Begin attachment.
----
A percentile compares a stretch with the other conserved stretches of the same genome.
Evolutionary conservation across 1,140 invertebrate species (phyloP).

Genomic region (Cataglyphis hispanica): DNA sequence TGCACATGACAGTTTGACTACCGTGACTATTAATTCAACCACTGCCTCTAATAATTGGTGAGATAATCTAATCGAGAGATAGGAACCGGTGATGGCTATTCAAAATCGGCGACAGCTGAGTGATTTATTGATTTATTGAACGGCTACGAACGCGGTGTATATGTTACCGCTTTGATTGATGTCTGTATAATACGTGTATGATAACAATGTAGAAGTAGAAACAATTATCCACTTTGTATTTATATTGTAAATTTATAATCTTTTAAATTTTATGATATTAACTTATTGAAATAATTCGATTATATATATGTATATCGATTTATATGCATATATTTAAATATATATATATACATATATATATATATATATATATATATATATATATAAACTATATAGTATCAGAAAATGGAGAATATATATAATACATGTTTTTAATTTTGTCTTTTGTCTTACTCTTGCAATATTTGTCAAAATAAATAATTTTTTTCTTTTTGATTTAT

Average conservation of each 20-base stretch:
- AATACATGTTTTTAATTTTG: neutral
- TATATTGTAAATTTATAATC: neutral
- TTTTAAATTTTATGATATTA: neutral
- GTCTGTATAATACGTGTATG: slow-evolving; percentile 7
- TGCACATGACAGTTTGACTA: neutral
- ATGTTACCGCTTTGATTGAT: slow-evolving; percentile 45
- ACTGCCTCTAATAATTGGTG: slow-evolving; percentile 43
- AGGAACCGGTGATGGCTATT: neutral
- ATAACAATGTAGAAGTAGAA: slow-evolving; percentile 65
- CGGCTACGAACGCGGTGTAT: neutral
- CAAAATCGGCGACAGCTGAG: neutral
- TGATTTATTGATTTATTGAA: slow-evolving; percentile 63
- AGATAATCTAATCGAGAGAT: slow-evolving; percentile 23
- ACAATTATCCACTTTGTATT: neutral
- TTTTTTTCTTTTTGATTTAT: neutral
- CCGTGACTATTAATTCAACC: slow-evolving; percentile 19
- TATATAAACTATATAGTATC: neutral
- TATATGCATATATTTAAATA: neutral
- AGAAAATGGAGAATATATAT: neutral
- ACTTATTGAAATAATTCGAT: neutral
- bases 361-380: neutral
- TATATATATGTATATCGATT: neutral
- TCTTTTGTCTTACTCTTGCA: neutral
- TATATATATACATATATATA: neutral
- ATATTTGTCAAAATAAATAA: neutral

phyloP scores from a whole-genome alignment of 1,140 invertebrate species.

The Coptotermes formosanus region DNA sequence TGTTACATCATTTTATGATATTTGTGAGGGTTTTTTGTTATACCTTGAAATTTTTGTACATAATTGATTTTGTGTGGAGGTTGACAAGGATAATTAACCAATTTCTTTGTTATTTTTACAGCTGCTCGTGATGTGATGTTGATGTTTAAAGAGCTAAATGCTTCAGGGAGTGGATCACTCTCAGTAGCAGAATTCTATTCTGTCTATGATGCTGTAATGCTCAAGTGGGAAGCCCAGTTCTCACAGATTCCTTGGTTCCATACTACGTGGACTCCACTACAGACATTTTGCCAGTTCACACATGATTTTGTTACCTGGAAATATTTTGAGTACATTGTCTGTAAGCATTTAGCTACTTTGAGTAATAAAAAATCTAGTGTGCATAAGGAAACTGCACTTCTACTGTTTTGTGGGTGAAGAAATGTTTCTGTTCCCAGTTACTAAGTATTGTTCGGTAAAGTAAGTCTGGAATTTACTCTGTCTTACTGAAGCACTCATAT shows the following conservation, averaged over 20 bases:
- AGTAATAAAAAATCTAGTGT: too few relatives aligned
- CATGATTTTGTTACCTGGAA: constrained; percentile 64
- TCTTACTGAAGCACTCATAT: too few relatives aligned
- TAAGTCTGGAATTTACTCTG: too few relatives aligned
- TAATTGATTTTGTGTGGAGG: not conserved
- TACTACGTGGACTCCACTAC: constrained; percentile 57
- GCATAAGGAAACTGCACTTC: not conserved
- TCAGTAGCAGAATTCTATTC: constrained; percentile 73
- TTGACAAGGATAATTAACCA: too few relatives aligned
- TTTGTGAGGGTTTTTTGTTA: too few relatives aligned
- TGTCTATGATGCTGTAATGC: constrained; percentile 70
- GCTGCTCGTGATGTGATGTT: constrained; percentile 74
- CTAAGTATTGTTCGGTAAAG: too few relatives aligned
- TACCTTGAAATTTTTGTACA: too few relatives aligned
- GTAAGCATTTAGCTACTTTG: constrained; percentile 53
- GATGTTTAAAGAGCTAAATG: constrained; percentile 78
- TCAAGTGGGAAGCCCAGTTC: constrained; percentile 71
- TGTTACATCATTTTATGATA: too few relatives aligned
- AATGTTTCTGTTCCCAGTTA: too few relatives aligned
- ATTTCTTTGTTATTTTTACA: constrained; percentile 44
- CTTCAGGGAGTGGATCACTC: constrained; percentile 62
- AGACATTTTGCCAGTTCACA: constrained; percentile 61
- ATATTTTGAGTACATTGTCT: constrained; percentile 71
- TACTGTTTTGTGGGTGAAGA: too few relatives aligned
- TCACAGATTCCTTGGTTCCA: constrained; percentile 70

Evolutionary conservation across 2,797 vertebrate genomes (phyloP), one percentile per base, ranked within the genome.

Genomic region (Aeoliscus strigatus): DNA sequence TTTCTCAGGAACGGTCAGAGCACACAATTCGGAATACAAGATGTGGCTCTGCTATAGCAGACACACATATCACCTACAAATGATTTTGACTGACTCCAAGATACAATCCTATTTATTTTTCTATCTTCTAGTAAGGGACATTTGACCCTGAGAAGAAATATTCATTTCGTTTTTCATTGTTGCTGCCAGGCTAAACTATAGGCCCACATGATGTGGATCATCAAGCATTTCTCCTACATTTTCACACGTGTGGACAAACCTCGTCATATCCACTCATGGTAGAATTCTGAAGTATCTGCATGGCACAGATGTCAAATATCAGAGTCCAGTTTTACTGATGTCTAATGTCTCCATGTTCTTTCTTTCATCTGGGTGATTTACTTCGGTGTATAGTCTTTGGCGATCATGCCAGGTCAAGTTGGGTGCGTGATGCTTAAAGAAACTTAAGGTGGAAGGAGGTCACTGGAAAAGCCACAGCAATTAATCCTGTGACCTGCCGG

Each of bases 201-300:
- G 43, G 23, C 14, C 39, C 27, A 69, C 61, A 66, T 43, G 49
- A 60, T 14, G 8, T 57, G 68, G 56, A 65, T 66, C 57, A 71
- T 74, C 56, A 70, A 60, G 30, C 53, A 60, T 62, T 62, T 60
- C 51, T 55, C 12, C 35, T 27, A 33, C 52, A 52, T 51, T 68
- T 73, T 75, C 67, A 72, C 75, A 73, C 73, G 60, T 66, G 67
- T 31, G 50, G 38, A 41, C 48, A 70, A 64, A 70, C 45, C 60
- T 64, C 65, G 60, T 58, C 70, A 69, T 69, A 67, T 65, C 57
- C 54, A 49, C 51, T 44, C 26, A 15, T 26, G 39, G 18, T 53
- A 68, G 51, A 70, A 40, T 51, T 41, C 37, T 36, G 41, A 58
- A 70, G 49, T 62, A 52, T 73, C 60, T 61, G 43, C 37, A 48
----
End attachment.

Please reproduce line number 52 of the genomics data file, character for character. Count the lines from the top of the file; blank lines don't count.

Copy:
- CTTCAGGGAGTGGATCACTC: constrained; percentile 62